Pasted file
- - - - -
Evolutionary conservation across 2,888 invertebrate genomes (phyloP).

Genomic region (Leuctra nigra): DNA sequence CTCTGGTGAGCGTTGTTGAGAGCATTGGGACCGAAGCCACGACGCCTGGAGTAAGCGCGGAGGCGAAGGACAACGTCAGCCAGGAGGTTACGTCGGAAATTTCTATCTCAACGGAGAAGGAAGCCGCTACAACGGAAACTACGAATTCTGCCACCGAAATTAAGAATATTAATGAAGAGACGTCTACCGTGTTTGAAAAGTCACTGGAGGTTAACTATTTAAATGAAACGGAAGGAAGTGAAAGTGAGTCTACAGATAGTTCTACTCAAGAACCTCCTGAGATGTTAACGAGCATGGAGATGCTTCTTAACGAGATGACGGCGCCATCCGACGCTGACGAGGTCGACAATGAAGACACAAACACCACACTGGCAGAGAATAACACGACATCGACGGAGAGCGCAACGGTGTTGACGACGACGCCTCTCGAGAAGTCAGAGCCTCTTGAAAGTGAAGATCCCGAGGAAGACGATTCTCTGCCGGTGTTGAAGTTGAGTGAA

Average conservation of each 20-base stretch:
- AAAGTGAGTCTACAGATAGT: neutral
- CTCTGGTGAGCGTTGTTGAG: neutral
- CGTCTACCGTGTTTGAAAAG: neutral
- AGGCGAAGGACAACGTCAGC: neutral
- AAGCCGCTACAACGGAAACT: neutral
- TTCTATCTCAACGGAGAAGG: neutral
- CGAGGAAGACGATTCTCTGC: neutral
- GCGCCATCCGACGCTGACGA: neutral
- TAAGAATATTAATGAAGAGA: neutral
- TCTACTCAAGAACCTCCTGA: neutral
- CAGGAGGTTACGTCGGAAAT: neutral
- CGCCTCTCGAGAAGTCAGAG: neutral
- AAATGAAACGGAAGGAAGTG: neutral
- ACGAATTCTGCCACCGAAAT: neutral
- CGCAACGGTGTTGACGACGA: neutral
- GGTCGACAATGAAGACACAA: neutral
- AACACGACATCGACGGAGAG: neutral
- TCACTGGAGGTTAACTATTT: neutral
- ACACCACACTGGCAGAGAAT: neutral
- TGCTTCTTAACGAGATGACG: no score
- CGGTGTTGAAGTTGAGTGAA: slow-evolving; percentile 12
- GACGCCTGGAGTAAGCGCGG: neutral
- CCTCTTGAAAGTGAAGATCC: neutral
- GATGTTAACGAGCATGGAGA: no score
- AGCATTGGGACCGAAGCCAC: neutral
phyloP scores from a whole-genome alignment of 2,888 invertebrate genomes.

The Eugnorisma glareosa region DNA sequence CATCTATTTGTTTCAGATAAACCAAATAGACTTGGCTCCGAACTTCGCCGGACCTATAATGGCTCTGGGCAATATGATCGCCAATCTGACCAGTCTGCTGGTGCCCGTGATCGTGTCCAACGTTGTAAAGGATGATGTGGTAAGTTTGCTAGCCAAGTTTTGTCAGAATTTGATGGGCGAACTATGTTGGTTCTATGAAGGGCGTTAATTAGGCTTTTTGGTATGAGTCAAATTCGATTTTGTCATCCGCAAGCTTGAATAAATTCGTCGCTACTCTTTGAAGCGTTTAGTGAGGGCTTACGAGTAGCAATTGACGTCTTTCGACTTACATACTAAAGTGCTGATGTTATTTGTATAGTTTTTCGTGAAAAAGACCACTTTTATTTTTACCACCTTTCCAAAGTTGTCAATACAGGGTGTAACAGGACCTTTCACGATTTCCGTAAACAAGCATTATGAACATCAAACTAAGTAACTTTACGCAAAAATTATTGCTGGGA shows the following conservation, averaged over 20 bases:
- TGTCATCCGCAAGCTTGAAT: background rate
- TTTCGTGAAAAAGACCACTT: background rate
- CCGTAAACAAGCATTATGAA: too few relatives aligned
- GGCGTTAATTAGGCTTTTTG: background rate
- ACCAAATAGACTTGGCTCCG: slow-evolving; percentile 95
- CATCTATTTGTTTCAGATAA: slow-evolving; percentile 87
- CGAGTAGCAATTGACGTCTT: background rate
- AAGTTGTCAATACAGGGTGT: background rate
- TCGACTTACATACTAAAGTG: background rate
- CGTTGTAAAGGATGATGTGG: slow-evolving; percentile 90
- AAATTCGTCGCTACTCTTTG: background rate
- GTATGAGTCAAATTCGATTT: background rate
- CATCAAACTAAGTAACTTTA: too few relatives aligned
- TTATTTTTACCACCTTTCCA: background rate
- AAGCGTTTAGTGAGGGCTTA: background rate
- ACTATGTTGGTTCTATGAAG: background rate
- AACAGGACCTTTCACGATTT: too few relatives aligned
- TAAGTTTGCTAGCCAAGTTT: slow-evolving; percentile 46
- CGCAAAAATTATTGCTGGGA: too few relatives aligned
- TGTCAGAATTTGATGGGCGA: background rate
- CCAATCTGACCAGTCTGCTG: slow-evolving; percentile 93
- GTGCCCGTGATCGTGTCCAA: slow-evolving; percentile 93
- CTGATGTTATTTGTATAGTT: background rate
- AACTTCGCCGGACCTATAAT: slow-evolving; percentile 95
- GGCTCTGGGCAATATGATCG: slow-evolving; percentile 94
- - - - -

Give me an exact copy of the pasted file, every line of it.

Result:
Evolutionary conservation across 2,888 invertebrate genomes (phyloP).

Genomic region (Leuctra nigra): DNA sequence CTCTGGTGAGCGTTGTTGAGAGCATTGGGACCGAAGCCACGACGCCTGGAGTAAGCGCGGAGGCGAAGGACAACGTCAGCCAGGAGGTTACGTCGGAAATTTCTATCTCAACGGAGAAGGAAGCCGCTACAACGGAAACTACGAATTCTGCCACCGAAATTAAGAATATTAATGAAGAGACGTCTACCGTGTTTGAAAAGTCACTGGAGGTTAACTATTTAAATGAAACGGAAGGAAGTGAAAGTGAGTCTACAGATAGTTCTACTCAAGAACCTCCTGAGATGTTAACGAGCATGGAGATGCTTCTTAACGAGATGACGGCGCCATCCGACGCTGACGAGGTCGACAATGAAGACACAAACACCACACTGGCAGAGAATAACACGACATCGACGGAGAGCGCAACGGTGTTGACGACGACGCCTCTCGAGAAGTCAGAGCCTCTTGAAAGTGAAGATCCCGAGGAAGACGATTCTCTGCCGGTGTTGAAGTTGAGTGAA

Average conservation of each 20-base stretch:
- AAAGTGAGTCTACAGATAGT: neutral
- CTCTGGTGAGCGTTGTTGAG: neutral
- CGTCTACCGTGTTTGAAAAG: neutral
- AGGCGAAGGACAACGTCAGC: neutral
- AAGCCGCTACAACGGAAACT: neutral
- TTCTATCTCAACGGAGAAGG: neutral
- CGAGGAAGACGATTCTCTGC: neutral
- GCGCCATCCGACGCTGACGA: neutral
- TAAGAATATTAATGAAGAGA: neutral
- TCTACTCAAGAACCTCCTGA: neutral
- CAGGAGGTTACGTCGGAAAT: neutral
- CGCCTCTCGAGAAGTCAGAG: neutral
- AAATGAAACGGAAGGAAGTG: neutral
- ACGAATTCTGCCACCGAAAT: neutral
- CGCAACGGTGTTGACGACGA: neutral
- GGTCGACAATGAAGACACAA: neutral
- AACACGACATCGACGGAGAG: neutral
- TCACTGGAGGTTAACTATTT: neutral
- ACACCACACTGGCAGAGAAT: neutral
- TGCTTCTTAACGAGATGACG: no score
- CGGTGTTGAAGTTGAGTGAA: slow-evolving; percentile 12
- GACGCCTGGAGTAAGCGCGG: neutral
- CCTCTTGAAAGTGAAGATCC: neutral
- GATGTTAACGAGCATGGAGA: no score
- AGCATTGGGACCGAAGCCAC: neutral
phyloP scores from a whole-genome alignment of 2,888 invertebrate genomes.

The Eugnorisma glareosa region DNA sequence CATCTATTTGTTTCAGATAAACCAAATAGACTTGGCTCCGAACTTCGCCGGACCTATAATGGCTCTGGGCAATATGATCGCCAATCTGACCAGTCTGCTGGTGCCCGTGATCGTGTCCAACGTTGTAAAGGATGATGTGGTAAGTTTGCTAGCCAAGTTTTGTCAGAATTTGATGGGCGAACTATGTTGGTTCTATGAAGGGCGTTAATTAGGCTTTTTGGTATGAGTCAAATTCGATTTTGTCATCCGCAAGCTTGAATAAATTCGTCGCTACTCTTTGAAGCGTTTAGTGAGGGCTTACGAGTAGCAATTGACGTCTTTCGACTTACATACTAAAGTGCTGATGTTATTTGTATAGTTTTTCGTGAAAAAGACCACTTTTATTTTTACCACCTTTCCAAAGTTGTCAATACAGGGTGTAACAGGACCTTTCACGATTTCCGTAAACAAGCATTATGAACATCAAACTAAGTAACTTTACGCAAAAATTATTGCTGGGA shows the following conservation, averaged over 20 bases:
- TGTCATCCGCAAGCTTGAAT: background rate
- TTTCGTGAAAAAGACCACTT: background rate
- CCGTAAACAAGCATTATGAA: too few relatives aligned
- GGCGTTAATTAGGCTTTTTG: background rate
- ACCAAATAGACTTGGCTCCG: slow-evolving; percentile 95
- CATCTATTTGTTTCAGATAA: slow-evolving; percentile 87
- CGAGTAGCAATTGACGTCTT: background rate
- AAGTTGTCAATACAGGGTGT: background rate
- TCGACTTACATACTAAAGTG: background rate
- CGTTGTAAAGGATGATGTGG: slow-evolving; percentile 90
- AAATTCGTCGCTACTCTTTG: background rate
- GTATGAGTCAAATTCGATTT: background rate
- CATCAAACTAAGTAACTTTA: too few relatives aligned
- TTATTTTTACCACCTTTCCA: background rate
- AAGCGTTTAGTGAGGGCTTA: background rate
- ACTATGTTGGTTCTATGAAG: background rate
- AACAGGACCTTTCACGATTT: too few relatives aligned
- TAAGTTTGCTAGCCAAGTTT: slow-evolving; percentile 46
- CGCAAAAATTATTGCTGGGA: too few relatives aligned
- TGTCAGAATTTGATGGGCGA: background rate
- CCAATCTGACCAGTCTGCTG: slow-evolving; percentile 93
- GTGCCCGTGATCGTGTCCAA: slow-evolving; percentile 93
- CTGATGTTATTTGTATAGTT: background rate
- AACTTCGCCGGACCTATAAT: slow-evolving; percentile 95
- GGCTCTGGGCAATATGATCG: slow-evolving; percentile 94